By comparison, a traditional mailbox is composed of one “chunk” that is limited by the amount of storage quota assigned to the mailbox. By default, the storage quotas assigned within Exchange Online are 50GB to mailboxes and 100GB for archives.

The process of expanding an archive mailbox into multiple chunks is automatic and happens without user intervention or knowledge. The only trace that expansion has occurred is found if you examine the MailboxLocations property for a mailbox using the Get-Mailbox cmdlet.

Clients are not aware of the complexity under the hood because they continue to use the same API calls to open and access the archive. Code within the Exchange Information Store process manage the process of connecting the chunks to form the logical archive.

Where Are Those Expanding Archives?

No one wants to mess up when the storage of customer data is involved. It should therefore not be a surprise to learn that the development group has been quite cautious about how they have deployed auto-expanding archives. Some initial hitches were more difficult than anticipated to overcome, but the good news is that “flighting” of the necessary code updates within Office 365 is now picking up pace. Deployment is complete in the Australia and APAC data center regions. Microsoft is monitoring the use and performance of expandable archives to make sure that everything works as expected. The rollout will continue to the larger Office 365 data center regions over the coming months.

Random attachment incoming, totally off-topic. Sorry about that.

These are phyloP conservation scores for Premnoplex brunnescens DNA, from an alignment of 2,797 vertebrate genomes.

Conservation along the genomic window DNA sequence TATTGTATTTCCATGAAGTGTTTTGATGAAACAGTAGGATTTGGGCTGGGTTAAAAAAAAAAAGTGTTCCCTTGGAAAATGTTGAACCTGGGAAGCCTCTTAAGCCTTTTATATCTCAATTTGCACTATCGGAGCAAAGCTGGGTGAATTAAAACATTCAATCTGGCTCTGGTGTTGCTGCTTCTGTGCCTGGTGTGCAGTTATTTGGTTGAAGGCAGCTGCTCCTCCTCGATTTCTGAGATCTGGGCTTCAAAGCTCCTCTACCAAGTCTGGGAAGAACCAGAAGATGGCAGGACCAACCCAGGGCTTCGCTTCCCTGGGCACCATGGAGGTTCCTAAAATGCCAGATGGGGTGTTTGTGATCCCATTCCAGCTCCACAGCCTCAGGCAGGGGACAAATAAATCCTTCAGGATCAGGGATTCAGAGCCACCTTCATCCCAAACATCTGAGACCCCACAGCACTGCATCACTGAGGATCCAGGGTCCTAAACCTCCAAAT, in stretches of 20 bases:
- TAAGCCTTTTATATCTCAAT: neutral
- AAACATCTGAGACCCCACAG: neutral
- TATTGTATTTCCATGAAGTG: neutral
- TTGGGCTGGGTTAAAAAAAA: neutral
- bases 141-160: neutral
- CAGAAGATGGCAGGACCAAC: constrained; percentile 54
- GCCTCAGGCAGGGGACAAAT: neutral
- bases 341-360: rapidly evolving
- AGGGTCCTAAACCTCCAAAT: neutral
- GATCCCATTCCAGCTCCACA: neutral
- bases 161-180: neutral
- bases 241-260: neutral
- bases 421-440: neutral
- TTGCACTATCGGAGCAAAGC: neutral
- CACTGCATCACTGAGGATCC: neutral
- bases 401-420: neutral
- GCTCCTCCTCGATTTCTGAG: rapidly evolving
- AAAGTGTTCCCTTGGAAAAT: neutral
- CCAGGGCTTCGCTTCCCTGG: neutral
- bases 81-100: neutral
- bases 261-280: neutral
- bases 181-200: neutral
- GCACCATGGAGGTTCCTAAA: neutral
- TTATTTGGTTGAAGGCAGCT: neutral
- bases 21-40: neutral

According to Microsoft, many thousands of archive mailboxes have successfully used the auto-expand capability. Although the company won’t be more precise about the exact figures, Microsoft told me that some archive mailboxes have expanded past the one terabyte mark – or more than twenty 50GB chunks.

Not every mailbox is archive-enabled and not every mailbox that has an archive will ever store more than the normal 100GB limit. However, those that need automatic expansion are typically important to a company, usually for a reason linked to compliance, and this is why people are bothered when they suddenly discover that their archive is restricted to 170GB. Of course, an easy workaround exists to split the data that needs to be retained across multiple archive mailboxes, but that does not meet the expectations set by Microsoft. It also doesn’t help those who want to use the Office 365 Import Service or third-party migration software to bring the data held in PSTs into Exchange Online and so eradicate these pesky files.

In summary, auto-expanding archives are not a figment of anyone’s imagination. The technology does work and progress is being made to roll out the code to eligible users across the totality of Office 365. It’s just taken longer than expected.

Follow Tony on Twitter @12Knocksinna.